Network management, a key component of VBR, is also changing dramatically. According to McKesson's study, over 60% of payers have changed network strategy since 2014, with 53% using tiered and 42% using narrow networks now. Over 80% say they’re more selective about who’s in their networks, with care quality the top criteria at 75% of payers. But hospitals say these network strategies are driving up patient confusion, denials, directory inaccuracies, referral management problems, and network leakage.
While some of the pros of VBR are inherent – providers performing better on a number of measures – Gonzales acknowledges some downsides to VBR models can arise with access to healthcare services if a provider is dropped from a network. If a patient establishes a relationship with a provider, it can be disappointing if the provider is dropped from their network due to underperforming among its peers or a problem with costs.
Coordination challenges, IT solutions?
VBR’s rise is also intensifying system complexity, as evidenced by the finding that the majority of providers are not meeting their goals, according to the study. Of the metrics in place for measuring VBR success, 22% of hospitals are meeting their goal to reduce administrative cost of care, 26% are meeting goals to lower healthcare costs, 30% are meeting care coordination goals, and 40% are meeting goals for improving patient outcomes.
While hard to put a number on it, VBRs largely involve health IT efforts. Gonzales stated in the early stages of health reform (the last 4-5 years), many of the efforts had been manual or small scale pilots. Now, health IT is seen as a way of automating processes which work.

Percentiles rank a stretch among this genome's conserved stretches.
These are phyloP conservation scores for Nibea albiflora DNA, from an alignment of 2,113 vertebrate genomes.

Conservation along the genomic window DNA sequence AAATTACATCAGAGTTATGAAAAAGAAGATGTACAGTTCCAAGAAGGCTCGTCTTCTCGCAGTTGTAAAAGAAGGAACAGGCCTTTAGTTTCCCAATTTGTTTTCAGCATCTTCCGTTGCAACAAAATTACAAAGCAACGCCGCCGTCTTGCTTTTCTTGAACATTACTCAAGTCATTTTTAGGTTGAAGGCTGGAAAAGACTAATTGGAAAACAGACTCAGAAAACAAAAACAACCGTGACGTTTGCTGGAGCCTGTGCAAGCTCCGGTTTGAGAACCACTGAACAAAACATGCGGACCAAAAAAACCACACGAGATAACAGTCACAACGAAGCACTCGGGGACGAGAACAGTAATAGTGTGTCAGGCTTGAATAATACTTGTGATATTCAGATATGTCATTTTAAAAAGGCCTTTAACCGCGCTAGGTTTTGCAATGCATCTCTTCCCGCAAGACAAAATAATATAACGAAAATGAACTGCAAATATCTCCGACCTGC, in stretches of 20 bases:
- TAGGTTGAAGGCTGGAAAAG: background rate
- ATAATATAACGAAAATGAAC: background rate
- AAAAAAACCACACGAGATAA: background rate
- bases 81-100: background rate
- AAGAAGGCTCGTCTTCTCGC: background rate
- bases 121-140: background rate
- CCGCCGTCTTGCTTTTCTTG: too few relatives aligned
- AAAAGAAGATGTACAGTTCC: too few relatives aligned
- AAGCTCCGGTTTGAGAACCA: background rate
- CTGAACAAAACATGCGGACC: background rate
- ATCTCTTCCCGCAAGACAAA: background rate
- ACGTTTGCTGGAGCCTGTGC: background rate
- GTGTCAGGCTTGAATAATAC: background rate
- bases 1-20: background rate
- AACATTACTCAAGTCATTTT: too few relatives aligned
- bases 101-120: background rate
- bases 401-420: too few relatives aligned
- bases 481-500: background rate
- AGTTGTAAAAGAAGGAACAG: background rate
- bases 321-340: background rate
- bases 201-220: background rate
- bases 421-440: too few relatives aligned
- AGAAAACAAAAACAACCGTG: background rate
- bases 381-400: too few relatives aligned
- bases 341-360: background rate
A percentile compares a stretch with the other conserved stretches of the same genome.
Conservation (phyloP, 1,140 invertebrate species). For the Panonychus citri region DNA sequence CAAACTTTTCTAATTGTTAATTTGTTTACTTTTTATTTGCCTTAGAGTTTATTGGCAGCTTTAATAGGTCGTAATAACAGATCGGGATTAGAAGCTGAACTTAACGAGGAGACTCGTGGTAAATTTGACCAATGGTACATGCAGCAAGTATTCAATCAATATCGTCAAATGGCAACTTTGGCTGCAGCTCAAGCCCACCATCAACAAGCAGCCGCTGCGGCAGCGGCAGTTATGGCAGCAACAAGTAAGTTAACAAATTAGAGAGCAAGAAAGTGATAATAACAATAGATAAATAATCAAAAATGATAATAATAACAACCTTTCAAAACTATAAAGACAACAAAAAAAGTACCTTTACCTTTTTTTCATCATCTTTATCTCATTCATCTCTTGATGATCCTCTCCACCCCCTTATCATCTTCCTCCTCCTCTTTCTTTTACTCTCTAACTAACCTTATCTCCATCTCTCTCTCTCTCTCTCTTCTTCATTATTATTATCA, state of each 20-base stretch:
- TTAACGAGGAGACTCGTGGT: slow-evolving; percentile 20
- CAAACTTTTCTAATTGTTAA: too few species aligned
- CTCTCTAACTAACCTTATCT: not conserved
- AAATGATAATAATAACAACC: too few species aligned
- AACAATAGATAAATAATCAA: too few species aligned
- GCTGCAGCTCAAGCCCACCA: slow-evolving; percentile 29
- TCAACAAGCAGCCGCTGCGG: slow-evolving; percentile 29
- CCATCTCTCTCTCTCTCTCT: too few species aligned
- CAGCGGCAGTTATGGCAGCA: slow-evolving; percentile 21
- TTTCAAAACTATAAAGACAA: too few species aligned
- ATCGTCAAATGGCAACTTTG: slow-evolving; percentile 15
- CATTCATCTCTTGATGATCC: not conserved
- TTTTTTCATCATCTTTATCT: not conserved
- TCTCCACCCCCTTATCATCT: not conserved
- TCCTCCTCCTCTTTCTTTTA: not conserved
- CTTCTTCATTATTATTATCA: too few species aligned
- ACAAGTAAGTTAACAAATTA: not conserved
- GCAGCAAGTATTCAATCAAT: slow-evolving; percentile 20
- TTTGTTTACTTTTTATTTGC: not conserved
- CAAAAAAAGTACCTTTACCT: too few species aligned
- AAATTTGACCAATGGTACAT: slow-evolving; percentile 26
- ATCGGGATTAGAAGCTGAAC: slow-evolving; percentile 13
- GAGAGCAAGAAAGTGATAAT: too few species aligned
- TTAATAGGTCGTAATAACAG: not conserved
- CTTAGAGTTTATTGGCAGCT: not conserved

Gonzales points to how ACOs got their fair share of negative press as organizations dropped out of the ACO Pioneer Program. “What’s happening is the programs that worked well are now propagating and growing as programs that didn’t work are being sidelined and shut down,” Gonzales said, adding health IT can become a tool in automating those programs that have proven themselves to work. Last March, CMS announced it would launch a new Next Generation ACO Model to build on the experiences of leading Pioneer ACOs.
“What you want to do is [experiment] and figure out which models work. Then, if you start to scale that's where you need health IT,” Gonzales said. “And that's the phase we're in right now.”
In the study, both payers and providers noted automating VB payment reconciliation is the highest priority for tools they'll implement in the next 2-3 years. Other IT related capacities they’re looking towards are automation of shared risk and quality, VB payment modeling, and automation of retrospective and prospective bundled payments.
“Health IT is critical for scaling but another area where it's really important is insights,” Gonzales said. This includes the ability to pull together claims, quality data necessary to analyze performance and look for improvement opportunities. Gonzales notes insight is critical for successful health systems.
To help scaling VBR, Gonzales notes there needs to be more collaboration between payers and providers via a continuation of what’s already occurring with data-sharing. In addition, he adds organizations should put the tools in place to automate the programs that are clearly growing to scale.